Dr. Kahan compared the sale of marijuana in drugstores to the Prohibition era, when pharmacists could fill prescriptions for alcohol. There is little convincing scientific evidence that either substance can treat medical conditions, and pharmacies are not the appropriate venue for the sale, he said.

Ian Culbert, executive director of the Canadian Public Health Association, said there is “insufficient evidence to call [cannabis] medicine,” and warns opening the market to pharmacies could lead to increased use and serious side-effects. ....click "Read More" below to continue.....

Vaping Not Safe

Dr. Oz's Daily Tips: Escape the vape
by: Dr. Mehmet Oz and Dr. Mike Roizen, February 25, 2016 
Ant Man (Paul Rudd) may have been 2015's most endearing super bug, but there's nothing to like about the antibiotic-resistant superbug MRSA and other hard-to-defeat pathogens.

In fact, you want to do everything you can to stay clear of them.

And now that includes just saying "No" to vaping!

Researchers at UC San Diego School of Medicine recently did a lab-based test on the effects of e-liquids from seven manufacturers.

Their study published in the Journal of Molecular Medicine found that daily inhalation of e-cig vapors triggers inflammation, kills off cells in your airways and lungs, and boosts the virulence of bacteria.

For example, vaping makes staph infections (Staphylococcus aureus) able to resist antimicrobials -- not a good thing, since runaway staph infections can be lethal.

Plus, while one group of lab mice all recovered from infection with the antibiotic-resistant superbug S. aureus (MRSA), 25 percent of another group died when they were infected with MRSA that had been pre-exposed to the vapors from e-cigs. Egad!

If this isn't enough to convince you to put down the vape, maybe it will convince regulators that vaping poses a huge public health risk by cultivating super, superbugs.

For help recovering from nicotine addiction or habituation to vaping non-nicotine liquids, go to sharcare.com or clevelandclinic.org -- search for Dr. Mike's "smoke-free plan for successful quitters."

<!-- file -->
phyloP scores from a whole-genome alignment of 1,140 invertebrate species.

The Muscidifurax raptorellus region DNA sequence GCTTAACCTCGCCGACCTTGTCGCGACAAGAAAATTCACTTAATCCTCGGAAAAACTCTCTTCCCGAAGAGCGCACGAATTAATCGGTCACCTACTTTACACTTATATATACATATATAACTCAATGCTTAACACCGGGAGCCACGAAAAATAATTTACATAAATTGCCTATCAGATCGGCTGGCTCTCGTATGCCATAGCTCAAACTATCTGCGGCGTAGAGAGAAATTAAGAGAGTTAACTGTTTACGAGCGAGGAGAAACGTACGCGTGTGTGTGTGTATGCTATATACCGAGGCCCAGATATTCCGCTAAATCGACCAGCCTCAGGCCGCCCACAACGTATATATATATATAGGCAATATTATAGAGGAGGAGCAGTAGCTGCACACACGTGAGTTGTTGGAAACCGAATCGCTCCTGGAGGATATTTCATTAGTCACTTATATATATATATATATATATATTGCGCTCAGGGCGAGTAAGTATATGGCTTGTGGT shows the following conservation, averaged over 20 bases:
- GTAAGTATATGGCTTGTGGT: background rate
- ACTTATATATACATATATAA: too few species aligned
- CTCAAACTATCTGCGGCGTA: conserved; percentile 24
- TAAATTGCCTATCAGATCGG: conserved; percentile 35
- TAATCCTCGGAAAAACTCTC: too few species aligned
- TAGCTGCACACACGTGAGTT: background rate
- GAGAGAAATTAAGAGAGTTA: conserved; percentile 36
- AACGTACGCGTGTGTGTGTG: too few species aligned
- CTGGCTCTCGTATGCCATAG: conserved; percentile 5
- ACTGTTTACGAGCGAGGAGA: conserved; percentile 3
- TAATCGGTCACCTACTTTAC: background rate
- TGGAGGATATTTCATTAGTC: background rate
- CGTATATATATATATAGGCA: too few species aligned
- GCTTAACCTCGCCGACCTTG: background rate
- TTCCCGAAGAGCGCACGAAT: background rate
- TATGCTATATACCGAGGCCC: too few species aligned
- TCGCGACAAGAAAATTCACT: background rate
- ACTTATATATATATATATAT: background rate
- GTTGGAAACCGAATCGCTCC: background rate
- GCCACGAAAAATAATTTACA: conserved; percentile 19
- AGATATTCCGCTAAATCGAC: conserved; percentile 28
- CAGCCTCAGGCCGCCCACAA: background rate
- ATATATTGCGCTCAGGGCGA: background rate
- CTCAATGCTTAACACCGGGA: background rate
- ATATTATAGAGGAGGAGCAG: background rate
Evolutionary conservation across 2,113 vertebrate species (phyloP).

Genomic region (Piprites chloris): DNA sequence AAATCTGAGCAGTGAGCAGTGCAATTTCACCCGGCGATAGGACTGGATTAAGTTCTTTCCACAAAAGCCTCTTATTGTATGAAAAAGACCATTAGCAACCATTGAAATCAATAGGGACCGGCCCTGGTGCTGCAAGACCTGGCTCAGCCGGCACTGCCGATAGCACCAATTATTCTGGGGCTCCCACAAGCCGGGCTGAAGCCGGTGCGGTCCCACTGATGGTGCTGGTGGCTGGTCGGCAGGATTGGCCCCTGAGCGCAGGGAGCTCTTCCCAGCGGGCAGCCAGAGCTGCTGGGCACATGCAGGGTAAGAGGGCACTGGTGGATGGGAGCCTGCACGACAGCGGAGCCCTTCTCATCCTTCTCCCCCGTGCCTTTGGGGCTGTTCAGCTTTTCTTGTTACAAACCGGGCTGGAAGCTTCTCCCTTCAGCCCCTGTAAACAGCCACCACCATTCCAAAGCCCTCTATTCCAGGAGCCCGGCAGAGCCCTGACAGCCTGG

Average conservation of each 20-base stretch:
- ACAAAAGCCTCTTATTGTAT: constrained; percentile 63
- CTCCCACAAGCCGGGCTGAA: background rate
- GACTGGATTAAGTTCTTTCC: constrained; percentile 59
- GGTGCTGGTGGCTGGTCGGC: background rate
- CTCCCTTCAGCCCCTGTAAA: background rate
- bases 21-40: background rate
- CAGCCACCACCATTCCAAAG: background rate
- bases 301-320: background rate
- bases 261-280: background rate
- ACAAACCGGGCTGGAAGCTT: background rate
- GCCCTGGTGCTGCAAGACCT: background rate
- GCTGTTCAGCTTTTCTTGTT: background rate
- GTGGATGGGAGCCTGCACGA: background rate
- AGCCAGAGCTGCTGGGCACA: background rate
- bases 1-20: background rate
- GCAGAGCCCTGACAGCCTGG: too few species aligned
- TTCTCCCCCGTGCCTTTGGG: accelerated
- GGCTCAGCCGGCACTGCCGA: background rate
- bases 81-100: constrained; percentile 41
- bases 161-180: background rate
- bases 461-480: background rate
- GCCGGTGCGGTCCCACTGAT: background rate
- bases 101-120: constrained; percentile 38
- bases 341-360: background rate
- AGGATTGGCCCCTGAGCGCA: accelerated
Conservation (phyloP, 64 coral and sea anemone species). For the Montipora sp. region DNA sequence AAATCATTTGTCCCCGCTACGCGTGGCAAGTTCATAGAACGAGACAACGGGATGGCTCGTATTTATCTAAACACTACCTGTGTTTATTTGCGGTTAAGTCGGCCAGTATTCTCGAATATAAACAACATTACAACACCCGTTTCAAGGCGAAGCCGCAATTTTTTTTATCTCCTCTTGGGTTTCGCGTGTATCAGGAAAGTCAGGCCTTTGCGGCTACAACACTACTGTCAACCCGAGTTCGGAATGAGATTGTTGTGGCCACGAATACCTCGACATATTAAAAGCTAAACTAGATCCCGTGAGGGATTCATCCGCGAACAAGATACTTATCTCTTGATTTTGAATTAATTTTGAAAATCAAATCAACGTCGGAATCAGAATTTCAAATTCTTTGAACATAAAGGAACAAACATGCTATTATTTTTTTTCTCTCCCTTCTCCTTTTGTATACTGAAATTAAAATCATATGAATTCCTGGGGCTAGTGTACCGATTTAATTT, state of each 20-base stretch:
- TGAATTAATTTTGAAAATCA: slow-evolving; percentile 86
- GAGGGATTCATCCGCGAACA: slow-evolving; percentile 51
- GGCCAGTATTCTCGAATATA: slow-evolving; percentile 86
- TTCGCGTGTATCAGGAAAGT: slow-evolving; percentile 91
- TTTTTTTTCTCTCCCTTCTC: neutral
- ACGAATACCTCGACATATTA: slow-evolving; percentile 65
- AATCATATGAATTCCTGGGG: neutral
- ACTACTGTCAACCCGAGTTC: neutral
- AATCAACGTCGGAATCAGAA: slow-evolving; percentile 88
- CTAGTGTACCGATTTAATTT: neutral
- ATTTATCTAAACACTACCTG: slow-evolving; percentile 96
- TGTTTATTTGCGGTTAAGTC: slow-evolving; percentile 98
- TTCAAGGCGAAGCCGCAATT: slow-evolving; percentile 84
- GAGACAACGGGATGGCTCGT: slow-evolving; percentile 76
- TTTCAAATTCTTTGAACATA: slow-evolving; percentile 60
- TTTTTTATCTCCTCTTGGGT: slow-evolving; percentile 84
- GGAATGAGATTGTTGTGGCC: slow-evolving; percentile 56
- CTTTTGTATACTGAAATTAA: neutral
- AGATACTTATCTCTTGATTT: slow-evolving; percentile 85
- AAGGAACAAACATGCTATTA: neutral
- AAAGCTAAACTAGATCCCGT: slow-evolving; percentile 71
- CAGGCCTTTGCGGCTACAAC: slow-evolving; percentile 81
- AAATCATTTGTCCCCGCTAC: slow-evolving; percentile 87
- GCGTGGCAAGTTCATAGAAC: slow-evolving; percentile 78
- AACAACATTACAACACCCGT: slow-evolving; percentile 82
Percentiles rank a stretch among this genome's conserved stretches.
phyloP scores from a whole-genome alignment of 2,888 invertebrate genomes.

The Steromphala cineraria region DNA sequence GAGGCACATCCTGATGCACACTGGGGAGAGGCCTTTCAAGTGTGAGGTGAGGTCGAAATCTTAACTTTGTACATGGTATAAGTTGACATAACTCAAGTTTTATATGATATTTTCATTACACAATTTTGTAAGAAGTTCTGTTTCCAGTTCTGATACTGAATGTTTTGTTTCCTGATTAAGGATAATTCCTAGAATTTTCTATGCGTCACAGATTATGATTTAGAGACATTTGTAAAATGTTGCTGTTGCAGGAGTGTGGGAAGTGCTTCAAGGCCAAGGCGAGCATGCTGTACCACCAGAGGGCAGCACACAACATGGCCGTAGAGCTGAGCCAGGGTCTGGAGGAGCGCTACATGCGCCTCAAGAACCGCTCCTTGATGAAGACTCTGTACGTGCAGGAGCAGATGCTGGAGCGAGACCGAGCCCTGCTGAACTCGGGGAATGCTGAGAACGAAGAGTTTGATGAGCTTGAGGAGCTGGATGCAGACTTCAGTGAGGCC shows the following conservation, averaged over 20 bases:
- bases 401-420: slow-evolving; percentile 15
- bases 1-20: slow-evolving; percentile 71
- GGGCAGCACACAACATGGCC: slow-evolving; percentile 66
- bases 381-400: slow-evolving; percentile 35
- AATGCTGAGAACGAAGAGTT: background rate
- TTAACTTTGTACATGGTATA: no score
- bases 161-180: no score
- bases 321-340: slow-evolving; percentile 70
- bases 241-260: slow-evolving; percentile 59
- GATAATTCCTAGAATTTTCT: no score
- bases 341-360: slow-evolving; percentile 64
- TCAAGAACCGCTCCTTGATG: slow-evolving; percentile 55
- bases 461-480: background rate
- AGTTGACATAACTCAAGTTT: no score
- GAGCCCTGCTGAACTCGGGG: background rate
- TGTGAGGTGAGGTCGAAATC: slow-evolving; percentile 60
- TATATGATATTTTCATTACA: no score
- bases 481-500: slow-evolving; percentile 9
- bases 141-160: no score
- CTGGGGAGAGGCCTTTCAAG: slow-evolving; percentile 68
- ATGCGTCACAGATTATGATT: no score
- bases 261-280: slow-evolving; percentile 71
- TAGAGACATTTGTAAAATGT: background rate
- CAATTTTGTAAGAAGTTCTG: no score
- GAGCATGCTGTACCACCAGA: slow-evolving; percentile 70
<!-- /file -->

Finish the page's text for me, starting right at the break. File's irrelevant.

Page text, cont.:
It takes commitment, time and the ability to try and try again if you slide backward, but with support, the right plan and determination you can escape the vape!


How Does Marijuana Affect the Brain and Behavior? Here's What Recent Studies Say

By Jessica Eggert, News.Mic, Dec. 29, 2015
Stoners have a reputation for being exceptionally mellow, but a recent study of the effects of marijuana use on daily behavior may suggest otherwise. According to researchers from Yale University of Medicine and the Pennsylvania State University, the study found a positive short-term correlation between marijuana use and hostile and impulsive behavior.

"Marijuana use is associated with changes in impulse control and hostility in daily life," according to the study, published in March. Researchers found that participants were more aggressive on days they used marijuana, and the following day, than on days they didn't get high.

The study analyzed 43 participants' marijuana, alcohol, tobacco use and hostile and impulsive behavior daily for 14 days using random effects models. Scientists found that marijuana use alone, without the alcohol and tobacco combination, increased impulsive and hostile behavior on the day participants used the drug and the day after.

The study was brief, but due to the results and increased recreational marijuana use, researchers believe the topic warrants further research.

The study analyzed 43 participants' marijuana, alcohol, tobacco use and hostile and impulsive behavior daily for 14 days using random effects models. Scientists found that marijuana use alone, without the alcohol and tobacco combination, increased impulsive and hostile behavior on the day participants used the drug and the day after.

The study was brief, but due to the results and increased recreational marijuana use, researchers believe the topic warrants further research.